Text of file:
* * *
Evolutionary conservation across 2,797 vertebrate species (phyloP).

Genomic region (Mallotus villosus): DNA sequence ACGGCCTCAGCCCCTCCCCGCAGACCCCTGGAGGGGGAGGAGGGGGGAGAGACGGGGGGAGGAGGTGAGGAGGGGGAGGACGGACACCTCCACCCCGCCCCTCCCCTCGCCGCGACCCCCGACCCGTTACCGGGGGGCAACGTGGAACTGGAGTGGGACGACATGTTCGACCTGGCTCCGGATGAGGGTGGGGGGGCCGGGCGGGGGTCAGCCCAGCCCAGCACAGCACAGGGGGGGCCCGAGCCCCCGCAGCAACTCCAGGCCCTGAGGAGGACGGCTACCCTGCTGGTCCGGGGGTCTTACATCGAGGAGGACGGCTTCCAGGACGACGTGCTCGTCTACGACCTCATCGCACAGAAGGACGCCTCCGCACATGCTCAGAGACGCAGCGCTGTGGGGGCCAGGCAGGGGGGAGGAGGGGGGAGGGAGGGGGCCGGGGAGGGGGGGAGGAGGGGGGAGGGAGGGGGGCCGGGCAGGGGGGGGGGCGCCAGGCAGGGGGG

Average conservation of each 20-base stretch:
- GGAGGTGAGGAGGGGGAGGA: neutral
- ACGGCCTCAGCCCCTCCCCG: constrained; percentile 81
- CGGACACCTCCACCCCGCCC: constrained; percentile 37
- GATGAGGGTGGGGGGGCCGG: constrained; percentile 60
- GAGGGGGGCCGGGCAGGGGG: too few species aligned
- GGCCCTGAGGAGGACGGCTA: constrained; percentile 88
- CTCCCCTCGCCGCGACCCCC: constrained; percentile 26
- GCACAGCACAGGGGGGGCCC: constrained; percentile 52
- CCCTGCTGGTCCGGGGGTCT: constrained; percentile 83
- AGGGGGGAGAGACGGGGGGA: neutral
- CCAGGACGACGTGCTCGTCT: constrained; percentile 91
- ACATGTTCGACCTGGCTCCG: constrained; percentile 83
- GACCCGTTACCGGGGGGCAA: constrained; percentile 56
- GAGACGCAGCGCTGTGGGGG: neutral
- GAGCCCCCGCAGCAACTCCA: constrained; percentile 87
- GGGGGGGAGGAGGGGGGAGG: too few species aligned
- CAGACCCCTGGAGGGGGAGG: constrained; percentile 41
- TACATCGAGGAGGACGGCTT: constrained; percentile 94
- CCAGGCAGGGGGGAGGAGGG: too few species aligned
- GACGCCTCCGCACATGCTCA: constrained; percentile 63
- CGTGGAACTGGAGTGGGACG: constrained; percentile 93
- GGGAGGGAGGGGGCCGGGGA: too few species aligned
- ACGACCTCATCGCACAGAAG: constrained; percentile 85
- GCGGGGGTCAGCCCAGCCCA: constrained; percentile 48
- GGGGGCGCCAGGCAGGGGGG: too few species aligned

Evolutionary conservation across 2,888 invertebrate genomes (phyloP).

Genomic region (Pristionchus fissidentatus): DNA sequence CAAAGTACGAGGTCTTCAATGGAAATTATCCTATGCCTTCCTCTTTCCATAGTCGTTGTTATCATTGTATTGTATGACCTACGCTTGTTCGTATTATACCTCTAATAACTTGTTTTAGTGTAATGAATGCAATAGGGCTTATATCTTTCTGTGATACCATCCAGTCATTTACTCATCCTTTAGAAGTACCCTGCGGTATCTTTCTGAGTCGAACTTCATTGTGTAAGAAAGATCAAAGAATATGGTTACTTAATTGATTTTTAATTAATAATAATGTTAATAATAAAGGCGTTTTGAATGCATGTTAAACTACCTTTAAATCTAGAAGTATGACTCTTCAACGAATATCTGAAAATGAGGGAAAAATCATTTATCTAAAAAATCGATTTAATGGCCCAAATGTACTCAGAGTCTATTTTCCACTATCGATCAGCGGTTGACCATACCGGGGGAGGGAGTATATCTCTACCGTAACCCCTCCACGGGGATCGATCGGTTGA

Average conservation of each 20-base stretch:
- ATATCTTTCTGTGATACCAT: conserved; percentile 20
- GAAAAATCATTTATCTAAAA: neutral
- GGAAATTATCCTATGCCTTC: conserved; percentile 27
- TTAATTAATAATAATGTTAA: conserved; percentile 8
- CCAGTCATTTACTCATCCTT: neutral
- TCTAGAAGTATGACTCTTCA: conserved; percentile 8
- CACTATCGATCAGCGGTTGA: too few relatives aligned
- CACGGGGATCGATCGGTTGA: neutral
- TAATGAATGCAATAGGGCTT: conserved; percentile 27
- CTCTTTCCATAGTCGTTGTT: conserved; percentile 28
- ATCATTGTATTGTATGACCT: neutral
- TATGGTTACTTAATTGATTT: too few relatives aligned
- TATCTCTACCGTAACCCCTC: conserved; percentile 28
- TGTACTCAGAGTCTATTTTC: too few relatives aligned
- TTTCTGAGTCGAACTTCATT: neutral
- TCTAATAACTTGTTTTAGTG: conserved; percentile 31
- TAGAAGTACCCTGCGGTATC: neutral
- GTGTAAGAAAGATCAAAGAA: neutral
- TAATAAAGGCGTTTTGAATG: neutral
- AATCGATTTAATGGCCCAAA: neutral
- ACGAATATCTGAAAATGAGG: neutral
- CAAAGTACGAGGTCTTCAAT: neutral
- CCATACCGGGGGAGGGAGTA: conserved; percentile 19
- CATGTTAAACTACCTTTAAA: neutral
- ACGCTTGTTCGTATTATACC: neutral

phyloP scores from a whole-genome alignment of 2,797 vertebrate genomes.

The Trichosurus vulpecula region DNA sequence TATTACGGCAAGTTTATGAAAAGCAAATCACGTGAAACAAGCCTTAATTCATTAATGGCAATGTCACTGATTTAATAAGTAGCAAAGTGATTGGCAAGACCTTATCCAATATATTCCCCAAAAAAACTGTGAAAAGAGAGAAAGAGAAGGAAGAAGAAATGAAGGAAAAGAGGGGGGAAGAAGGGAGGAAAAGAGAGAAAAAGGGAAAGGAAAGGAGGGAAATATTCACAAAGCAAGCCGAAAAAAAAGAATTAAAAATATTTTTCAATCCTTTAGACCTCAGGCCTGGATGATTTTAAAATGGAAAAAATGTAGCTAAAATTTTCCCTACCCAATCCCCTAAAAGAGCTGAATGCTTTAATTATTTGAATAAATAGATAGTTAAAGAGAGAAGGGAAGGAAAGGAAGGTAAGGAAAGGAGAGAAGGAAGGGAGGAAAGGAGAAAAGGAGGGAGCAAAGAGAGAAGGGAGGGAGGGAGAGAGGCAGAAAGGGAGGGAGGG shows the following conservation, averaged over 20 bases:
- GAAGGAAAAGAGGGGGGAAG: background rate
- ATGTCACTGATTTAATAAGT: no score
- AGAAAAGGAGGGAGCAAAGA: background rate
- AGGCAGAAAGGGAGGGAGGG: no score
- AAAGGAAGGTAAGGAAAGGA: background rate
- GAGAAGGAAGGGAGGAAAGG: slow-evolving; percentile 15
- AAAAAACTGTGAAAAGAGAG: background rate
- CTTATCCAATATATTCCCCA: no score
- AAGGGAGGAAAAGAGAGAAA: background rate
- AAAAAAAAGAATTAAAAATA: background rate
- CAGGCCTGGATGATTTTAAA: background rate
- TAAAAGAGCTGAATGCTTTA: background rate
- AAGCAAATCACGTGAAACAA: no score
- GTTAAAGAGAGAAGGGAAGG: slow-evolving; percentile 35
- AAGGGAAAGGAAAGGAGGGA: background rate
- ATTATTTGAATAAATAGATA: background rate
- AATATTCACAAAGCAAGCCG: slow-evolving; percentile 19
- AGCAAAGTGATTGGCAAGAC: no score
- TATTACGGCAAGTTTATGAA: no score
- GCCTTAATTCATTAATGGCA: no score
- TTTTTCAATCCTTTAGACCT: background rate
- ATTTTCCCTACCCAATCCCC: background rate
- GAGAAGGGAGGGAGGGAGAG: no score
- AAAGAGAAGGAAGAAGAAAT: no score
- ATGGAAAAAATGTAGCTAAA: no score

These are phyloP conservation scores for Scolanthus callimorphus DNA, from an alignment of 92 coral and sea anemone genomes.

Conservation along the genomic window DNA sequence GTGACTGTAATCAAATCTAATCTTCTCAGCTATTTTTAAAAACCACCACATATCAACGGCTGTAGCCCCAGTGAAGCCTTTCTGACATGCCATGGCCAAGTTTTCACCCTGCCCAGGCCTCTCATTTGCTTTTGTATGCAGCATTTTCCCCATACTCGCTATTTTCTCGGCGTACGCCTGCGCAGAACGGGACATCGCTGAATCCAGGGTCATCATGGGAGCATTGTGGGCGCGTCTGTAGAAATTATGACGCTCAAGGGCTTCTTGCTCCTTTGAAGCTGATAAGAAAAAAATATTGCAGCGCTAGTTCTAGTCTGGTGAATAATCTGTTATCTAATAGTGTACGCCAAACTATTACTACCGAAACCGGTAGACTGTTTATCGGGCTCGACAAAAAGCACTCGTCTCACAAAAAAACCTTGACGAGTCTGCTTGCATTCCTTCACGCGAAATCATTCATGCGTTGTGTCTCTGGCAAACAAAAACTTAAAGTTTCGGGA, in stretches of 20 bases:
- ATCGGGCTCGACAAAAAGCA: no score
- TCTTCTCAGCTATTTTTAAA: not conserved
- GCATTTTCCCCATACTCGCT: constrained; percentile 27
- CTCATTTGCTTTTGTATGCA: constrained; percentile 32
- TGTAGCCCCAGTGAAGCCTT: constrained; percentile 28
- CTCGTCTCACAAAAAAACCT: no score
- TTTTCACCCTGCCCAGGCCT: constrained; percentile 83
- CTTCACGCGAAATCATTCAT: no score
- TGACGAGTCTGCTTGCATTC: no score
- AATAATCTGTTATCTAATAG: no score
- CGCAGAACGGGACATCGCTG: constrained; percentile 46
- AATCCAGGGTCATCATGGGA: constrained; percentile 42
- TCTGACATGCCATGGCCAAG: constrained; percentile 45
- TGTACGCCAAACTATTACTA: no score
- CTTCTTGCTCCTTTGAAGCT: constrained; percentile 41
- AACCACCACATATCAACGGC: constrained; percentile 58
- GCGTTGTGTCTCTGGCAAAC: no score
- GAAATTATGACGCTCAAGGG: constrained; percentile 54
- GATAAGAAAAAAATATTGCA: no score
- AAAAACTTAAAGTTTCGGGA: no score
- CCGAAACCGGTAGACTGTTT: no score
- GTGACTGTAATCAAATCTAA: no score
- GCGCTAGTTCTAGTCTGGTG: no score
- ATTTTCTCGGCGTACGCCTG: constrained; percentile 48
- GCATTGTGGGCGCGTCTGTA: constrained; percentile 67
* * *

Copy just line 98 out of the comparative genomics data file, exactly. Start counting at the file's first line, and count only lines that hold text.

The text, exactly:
- TCTGACATGCCATGGCCAAG: constrained; percentile 45